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Thread: Stuck Mashes with Great western Malt

  1. #1
    Join Date
    Oct 2002
    Posts
    31

    Angry Stuck Mashes with Great western Malt

    Is anyone out there having problems with slower than average run offs with Great Western 2 row malt. we are having a 75% rate of slow mashes wich is adding up to 10 extra man hours a week. Just curious. Mike

  2. #2
    Join Date
    Jan 2004
    Location
    Wilson, Wisconsin
    Posts
    97

    What's changed?

    What does your malt spec-sheet say compared to previous lots? Proteins creeping up? How about your mill - is it within spec? More flour than usual? Any changes to your water (pH, mineral content)? Any mash equipment changes? That's about all I can think of as to what may be causing problems.

    BeerBoy

  3. #3
    Join Date
    Oct 2002
    Posts
    31
    Protiens are down according to the specs, our mill is on the money, the only difference is a new silo of grain. Mike

  4. #4
    Join Date
    Oct 2002
    Location
    Shanghai, P.R. China
    Posts
    158
    You may want to ask your supplier what the Beta-glucan levels are. Also find out if it is an average due to blending and how they obtain that average. Eg...Is it 50% of x level with 50% of x level. If 50% of the blend is relatively high to bump the average up this could definitely be the problem. Good luck!

  5. #5
    Join Date
    Sep 2003
    Posts
    54

    Stuck Run-Offs

    I won't speculate on why your particular malt is causing you problems, but I will tell you where I would look in this situation regardless of who the supplier is. Otherwise it would be a bit like Ford telling you why your GM is getting bad gas mileage.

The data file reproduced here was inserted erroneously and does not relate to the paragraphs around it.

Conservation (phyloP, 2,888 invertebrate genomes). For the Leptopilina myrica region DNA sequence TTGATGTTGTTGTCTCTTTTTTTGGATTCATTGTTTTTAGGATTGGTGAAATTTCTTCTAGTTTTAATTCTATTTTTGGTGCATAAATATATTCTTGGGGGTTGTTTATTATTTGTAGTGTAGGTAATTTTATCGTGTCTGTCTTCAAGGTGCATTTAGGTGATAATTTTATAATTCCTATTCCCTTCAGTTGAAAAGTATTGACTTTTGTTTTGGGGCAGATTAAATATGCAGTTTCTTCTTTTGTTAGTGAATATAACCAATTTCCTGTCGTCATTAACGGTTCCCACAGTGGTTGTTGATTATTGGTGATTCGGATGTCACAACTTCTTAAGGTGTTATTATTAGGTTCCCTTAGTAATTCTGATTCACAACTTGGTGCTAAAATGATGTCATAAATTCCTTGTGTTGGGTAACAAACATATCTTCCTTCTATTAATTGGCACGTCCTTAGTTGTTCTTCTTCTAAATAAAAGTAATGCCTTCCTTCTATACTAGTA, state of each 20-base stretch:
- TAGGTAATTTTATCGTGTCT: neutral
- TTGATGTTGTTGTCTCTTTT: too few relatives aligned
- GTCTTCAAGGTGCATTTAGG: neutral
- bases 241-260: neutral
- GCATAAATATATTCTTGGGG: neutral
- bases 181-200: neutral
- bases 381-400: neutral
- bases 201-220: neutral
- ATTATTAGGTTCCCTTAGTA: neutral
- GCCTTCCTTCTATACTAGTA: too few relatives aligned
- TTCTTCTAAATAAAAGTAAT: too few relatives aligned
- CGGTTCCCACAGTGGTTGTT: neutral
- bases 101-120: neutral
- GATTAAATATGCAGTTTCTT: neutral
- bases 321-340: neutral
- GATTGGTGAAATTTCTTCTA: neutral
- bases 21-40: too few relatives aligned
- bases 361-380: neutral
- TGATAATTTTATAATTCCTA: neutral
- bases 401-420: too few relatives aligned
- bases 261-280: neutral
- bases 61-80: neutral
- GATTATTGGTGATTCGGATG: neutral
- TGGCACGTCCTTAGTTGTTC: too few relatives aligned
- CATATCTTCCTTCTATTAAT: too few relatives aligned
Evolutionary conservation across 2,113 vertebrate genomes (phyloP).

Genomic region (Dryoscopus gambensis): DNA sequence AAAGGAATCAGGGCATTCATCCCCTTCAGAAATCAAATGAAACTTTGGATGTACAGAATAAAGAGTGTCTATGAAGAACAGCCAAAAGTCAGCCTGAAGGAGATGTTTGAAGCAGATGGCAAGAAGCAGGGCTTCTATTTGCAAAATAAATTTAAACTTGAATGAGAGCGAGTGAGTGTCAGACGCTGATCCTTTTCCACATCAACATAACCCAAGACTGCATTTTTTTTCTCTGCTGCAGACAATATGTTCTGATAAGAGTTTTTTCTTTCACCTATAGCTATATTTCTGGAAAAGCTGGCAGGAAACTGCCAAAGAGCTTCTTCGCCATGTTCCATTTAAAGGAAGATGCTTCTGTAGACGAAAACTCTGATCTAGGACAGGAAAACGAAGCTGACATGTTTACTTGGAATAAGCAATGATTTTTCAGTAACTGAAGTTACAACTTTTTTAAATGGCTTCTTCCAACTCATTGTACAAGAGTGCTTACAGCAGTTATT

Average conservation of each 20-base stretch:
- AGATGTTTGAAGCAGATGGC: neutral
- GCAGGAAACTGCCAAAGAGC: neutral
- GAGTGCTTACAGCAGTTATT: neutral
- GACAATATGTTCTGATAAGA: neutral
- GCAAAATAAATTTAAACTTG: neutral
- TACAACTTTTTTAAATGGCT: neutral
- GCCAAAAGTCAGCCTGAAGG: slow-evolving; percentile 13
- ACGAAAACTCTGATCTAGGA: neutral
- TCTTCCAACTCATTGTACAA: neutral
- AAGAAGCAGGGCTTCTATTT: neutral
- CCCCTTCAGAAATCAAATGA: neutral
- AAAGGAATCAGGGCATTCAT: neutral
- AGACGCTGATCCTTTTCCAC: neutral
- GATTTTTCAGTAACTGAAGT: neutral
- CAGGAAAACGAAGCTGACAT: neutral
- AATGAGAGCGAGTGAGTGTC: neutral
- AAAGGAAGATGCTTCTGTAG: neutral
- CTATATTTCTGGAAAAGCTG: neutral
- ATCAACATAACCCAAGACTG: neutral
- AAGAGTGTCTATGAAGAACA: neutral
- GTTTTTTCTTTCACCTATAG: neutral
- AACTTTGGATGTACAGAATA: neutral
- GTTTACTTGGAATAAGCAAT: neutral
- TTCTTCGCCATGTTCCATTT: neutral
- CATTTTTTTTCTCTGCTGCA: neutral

Most likely malt related cause is Beta Glucan. Look at your BG numbers and look at wort viscosity on your analysis. Look for increases in either.

    Second most likely is that your malt is more fragile and may be shattering. Look for lower moisture levels and higher friability as potentials here. If your friabilities have gone up you may want to open your mill a bit. Friable malt will shatter and create more flour if your mill is too tight. Higher friable malt in and of itself is not a problem, you just have to be more careful with it. If you are shattering your malt you will notice a greyish dough layer on top of your grain bed when your lauter tun has drained.

    Third is integrity of the malt. Is the malt getting beat up before you get it? On transfer to your silo?

    Most people think that increased protein is a significant contributor to runoff problems. It's not, so look elsewhere as above.

    If all of these check out on your analysis call your maltster and try to get more specific info like blend info etc. Ask them to help you with your problem, talk to somebody with brewing expertise if at all possible. As you have done in your post, ask if other brewers are experiencing similar issues.

    Keep in mind that the above is a description of problems caused by the malt itself. Before you even go down the road of diagnosing your malt problem, make sure it's not in fact a process problem in your facility. Review your procedures, talk to your brewers, look at the whole process. Once you are satisfied your process hasn't changed in a material way, then move onto the raw materials.

    Cargill Specialty Malt Group

  6. #6
    Join Date
    Oct 2002
    Posts
    31
    Thanks for all of the responses so far it's been a big Help. In response to the cargill post about the fragil grain I believe that is most likely the problem. When I look at the malt when it comes out of the silo it looks very dusty & beat up lots of broken pieces of malt & as far as the mash goes that thick gray paste on the top of the mash is very evident. thanks for your help. Mike Hall

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